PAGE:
3 good reasons why you should try snowshoeing in the Alps

Snowshoeing is the ultimate in winter walking, giving access to the most privileged of experiences off the beaten track. Snowshoes distribute your weight evenly over a greater surface area so you don’t sink in (as much!!). This simple application of science makes the snowy wildernesses of the Alps accessible to walkers and the technique is easy to master. If you can walk, you can snowshoe! It is one of the fastest growing winter sports in the Alps and it’s easy to understand why!

Snowshoeing

Discover a winter wonderland that you never knew existed

For many of us our knowledge of the Alps is limited to ski resorts with bustling bars, clubs and restaurants and groomed and managed ski pistes. Venture away from these hubs of activity, and a whole new world opens up to you.

The Alps has a strong agricultural and cultural history stretching back way before the first ski lift was invented and it is still very much in evidence. Tiny alpine hamlets, sometimes cut off by avalanches, with their snow-laden rooftops, pointy church spires and traditional alpine architecture mark the gateway to a rustic mountain wilderness, only accessible by foot.

As you snowshoe along the valley, scan the cliffs towering above you and if you have an eye for wildlife, you’ll spot the chamois and the ibex watching you.

Wildlife

You will notice the red berries of the rosehip bush stand out against the pure white backdrop and remark that the lower branches have been nibbled.  Its for you to guess by which animal! Top tip –  the clues are in the tracks around the bush! Decipher the tracks further and discover the stories behind the animals that live here in these wild, remote mountains.  A fox and a hare – which one went first? Was the fox chasing the hare or is it coincidence that their paths have crossed?

You’ll get fit without even realising it

It is well known that walking is good for you. Add in the clean fresh alpine air and the slight increase in altitude and snowshoeing climbs an extra notch up on the good for you scale. The altitudes you would reach on an average snowshoeing trip in the Alps would generally be between 1000m and 3000m. Nothing that will require oxygen but maybe enough to generate a few extra red blood cells to take back home with you.

Snowshoeing

There is technique involved with different snow conditions that will work muscles you didn’t know existed and keep the brain cells ticking: the flat footed walking on eggshells walk when you are trying not to break the snow crust, the knee up chicken walk when ploughing through deep powder and the sideways skidding for maximum propulsion downhill.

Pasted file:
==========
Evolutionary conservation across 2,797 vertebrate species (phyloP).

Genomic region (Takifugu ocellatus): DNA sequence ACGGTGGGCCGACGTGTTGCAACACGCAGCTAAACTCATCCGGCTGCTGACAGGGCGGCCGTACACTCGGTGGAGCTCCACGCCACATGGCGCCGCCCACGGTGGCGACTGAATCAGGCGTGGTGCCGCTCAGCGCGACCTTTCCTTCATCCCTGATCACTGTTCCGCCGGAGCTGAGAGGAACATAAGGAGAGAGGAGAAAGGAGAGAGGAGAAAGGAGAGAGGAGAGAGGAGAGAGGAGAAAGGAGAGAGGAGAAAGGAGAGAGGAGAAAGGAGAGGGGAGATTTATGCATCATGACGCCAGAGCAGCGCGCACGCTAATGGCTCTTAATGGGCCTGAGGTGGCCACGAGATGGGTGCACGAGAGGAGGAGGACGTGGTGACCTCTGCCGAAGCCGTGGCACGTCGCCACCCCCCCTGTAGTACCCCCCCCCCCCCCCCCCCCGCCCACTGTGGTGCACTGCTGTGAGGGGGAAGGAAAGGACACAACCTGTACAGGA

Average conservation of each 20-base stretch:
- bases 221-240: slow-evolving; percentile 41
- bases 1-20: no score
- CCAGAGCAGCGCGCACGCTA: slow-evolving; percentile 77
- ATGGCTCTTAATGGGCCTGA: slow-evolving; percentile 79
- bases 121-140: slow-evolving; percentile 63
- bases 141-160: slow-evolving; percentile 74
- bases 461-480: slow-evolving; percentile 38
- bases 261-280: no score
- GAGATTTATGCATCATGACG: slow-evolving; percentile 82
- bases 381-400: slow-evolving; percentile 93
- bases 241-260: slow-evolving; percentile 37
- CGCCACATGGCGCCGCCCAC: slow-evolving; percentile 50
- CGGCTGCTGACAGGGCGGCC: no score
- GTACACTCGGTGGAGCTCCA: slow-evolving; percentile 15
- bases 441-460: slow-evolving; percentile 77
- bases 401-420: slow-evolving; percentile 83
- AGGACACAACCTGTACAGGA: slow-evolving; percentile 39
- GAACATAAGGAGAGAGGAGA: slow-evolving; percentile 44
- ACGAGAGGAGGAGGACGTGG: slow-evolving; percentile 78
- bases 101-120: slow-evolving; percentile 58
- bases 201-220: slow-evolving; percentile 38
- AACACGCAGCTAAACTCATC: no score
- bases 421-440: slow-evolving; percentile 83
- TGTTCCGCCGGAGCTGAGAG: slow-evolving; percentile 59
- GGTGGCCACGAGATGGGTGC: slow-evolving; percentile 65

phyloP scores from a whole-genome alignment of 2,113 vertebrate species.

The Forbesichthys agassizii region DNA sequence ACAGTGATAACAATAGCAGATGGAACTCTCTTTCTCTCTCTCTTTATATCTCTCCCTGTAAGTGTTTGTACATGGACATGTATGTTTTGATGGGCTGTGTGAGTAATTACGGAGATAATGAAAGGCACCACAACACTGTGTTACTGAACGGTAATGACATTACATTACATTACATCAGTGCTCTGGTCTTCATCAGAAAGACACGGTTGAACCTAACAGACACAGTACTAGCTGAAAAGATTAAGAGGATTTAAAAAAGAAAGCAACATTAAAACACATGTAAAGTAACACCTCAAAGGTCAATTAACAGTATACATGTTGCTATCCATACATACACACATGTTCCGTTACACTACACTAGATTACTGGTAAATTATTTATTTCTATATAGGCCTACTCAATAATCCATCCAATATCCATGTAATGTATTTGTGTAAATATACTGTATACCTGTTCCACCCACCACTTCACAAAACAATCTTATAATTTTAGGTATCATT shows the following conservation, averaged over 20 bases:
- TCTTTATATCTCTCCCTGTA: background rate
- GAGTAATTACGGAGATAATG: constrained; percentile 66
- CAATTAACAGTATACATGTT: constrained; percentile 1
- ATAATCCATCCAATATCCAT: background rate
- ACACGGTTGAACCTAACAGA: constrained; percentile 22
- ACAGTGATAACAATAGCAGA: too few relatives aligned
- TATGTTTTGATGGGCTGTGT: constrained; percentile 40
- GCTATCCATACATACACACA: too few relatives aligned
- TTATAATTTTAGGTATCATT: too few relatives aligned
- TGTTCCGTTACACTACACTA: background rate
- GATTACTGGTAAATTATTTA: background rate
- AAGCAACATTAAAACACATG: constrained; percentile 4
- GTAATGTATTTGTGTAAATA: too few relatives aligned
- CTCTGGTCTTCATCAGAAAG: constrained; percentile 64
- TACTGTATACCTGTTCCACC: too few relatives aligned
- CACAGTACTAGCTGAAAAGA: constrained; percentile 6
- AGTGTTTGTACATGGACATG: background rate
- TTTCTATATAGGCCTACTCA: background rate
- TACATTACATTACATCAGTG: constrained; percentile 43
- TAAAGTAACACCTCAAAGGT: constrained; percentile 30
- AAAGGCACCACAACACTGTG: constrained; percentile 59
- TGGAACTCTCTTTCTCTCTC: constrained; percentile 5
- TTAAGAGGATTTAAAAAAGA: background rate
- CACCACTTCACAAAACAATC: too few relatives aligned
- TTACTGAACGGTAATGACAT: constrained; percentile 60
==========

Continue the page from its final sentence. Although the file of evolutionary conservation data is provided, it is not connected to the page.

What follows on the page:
Walking with snowshoes is fun so it is easy to forget how long you have been snowshoeing and clock in extra miles.

Snowshoeing is good for the soul

We all need a break from our hectic lives to take a step back and forget all our worries. Wandering off the beaten track in a quiet, snowy wilderness far away from people and traffic, with the rhythmic and methodical sound of your snowshoes traipsing through the snow is almost meditative! It is a perfect environment to empty your head.

Add to this the humbling experience of being slightly out of your comfort zone in wild and unfamiliar territory and open the door to those pertinent soul searching questions you never have time to think about! Pure tonic for the soul!

You’ll come back from snowshoeing with new vision and inspiration to take on the world!

Sally Guillaume is Director at Undiscovered Alps.

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Comments (3)

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  1. Penny Walker says:

    This is a great summary of my own experience showshoeing. It has to be my favourite winter activity for all the reasons that Sally describes. You can keep your skiing!

  2. Thanks Penny – though I quite like skiing too!! In fact I like anything that is outdoors – am easy to please! But yes snowshoeing is quite special!

  3. Rae Morgan says:

    When I clicked on it, I didn’t think you would convince me, but then you started talking about getting away from everything and man… You got me. You got me.

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